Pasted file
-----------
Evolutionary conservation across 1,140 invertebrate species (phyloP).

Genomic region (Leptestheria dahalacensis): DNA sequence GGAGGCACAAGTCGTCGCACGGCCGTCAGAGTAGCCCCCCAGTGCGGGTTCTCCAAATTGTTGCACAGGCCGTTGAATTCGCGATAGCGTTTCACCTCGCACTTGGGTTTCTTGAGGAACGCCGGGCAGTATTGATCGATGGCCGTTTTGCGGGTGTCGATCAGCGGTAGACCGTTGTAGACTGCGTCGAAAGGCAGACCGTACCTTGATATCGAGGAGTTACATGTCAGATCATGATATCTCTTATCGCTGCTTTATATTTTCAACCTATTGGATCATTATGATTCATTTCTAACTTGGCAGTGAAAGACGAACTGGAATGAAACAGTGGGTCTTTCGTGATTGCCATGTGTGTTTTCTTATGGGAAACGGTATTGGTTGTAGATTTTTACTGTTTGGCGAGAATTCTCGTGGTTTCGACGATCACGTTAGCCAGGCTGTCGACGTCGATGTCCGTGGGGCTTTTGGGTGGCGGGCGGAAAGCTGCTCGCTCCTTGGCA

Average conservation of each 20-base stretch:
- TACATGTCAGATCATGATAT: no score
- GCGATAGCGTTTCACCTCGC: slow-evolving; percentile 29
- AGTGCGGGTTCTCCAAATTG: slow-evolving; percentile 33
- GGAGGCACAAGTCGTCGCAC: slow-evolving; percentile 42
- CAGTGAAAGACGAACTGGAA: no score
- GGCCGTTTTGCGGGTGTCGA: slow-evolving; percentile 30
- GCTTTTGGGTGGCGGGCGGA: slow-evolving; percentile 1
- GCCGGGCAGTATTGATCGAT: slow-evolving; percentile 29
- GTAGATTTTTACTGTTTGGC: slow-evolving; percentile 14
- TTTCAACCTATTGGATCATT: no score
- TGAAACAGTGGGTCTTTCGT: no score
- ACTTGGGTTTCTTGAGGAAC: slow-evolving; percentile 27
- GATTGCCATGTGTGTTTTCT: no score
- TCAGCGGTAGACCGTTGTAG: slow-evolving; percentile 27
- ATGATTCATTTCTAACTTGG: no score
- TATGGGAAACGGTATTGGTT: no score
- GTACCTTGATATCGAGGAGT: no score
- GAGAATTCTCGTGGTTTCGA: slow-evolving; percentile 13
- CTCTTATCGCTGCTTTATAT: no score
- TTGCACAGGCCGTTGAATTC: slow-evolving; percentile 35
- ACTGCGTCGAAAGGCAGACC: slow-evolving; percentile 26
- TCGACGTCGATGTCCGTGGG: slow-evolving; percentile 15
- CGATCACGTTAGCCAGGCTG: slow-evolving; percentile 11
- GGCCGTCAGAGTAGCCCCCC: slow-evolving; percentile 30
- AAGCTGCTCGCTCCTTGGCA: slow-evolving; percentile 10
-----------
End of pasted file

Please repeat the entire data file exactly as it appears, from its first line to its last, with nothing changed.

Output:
Evolutionary conservation across 1,140 invertebrate species (phyloP).

Genomic region (Leptestheria dahalacensis): DNA sequence GGAGGCACAAGTCGTCGCACGGCCGTCAGAGTAGCCCCCCAGTGCGGGTTCTCCAAATTGTTGCACAGGCCGTTGAATTCGCGATAGCGTTTCACCTCGCACTTGGGTTTCTTGAGGAACGCCGGGCAGTATTGATCGATGGCCGTTTTGCGGGTGTCGATCAGCGGTAGACCGTTGTAGACTGCGTCGAAAGGCAGACCGTACCTTGATATCGAGGAGTTACATGTCAGATCATGATATCTCTTATCGCTGCTTTATATTTTCAACCTATTGGATCATTATGATTCATTTCTAACTTGGCAGTGAAAGACGAACTGGAATGAAACAGTGGGTCTTTCGTGATTGCCATGTGTGTTTTCTTATGGGAAACGGTATTGGTTGTAGATTTTTACTGTTTGGCGAGAATTCTCGTGGTTTCGACGATCACGTTAGCCAGGCTGTCGACGTCGATGTCCGTGGGGCTTTTGGGTGGCGGGCGGAAAGCTGCTCGCTCCTTGGCA

Average conservation of each 20-base stretch:
- TACATGTCAGATCATGATAT: no score
- GCGATAGCGTTTCACCTCGC: slow-evolving; percentile 29
- AGTGCGGGTTCTCCAAATTG: slow-evolving; percentile 33
- GGAGGCACAAGTCGTCGCAC: slow-evolving; percentile 42
- CAGTGAAAGACGAACTGGAA: no score
- GGCCGTTTTGCGGGTGTCGA: slow-evolving; percentile 30
- GCTTTTGGGTGGCGGGCGGA: slow-evolving; percentile 1
- GCCGGGCAGTATTGATCGAT: slow-evolving; percentile 29
- GTAGATTTTTACTGTTTGGC: slow-evolving; percentile 14
- TTTCAACCTATTGGATCATT: no score
- TGAAACAGTGGGTCTTTCGT: no score
- ACTTGGGTTTCTTGAGGAAC: slow-evolving; percentile 27
- GATTGCCATGTGTGTTTTCT: no score
- TCAGCGGTAGACCGTTGTAG: slow-evolving; percentile 27
- ATGATTCATTTCTAACTTGG: no score
- TATGGGAAACGGTATTGGTT: no score
- GTACCTTGATATCGAGGAGT: no score
- GAGAATTCTCGTGGTTTCGA: slow-evolving; percentile 13
- CTCTTATCGCTGCTTTATAT: no score
- TTGCACAGGCCGTTGAATTC: slow-evolving; percentile 35
- ACTGCGTCGAAAGGCAGACC: slow-evolving; percentile 26
- TCGACGTCGATGTCCGTGGG: slow-evolving; percentile 15
- CGATCACGTTAGCCAGGCTG: slow-evolving; percentile 11
- GGCCGTCAGAGTAGCCCCCC: slow-evolving; percentile 30
- AAGCTGCTCGCTCCTTGGCA: slow-evolving; percentile 10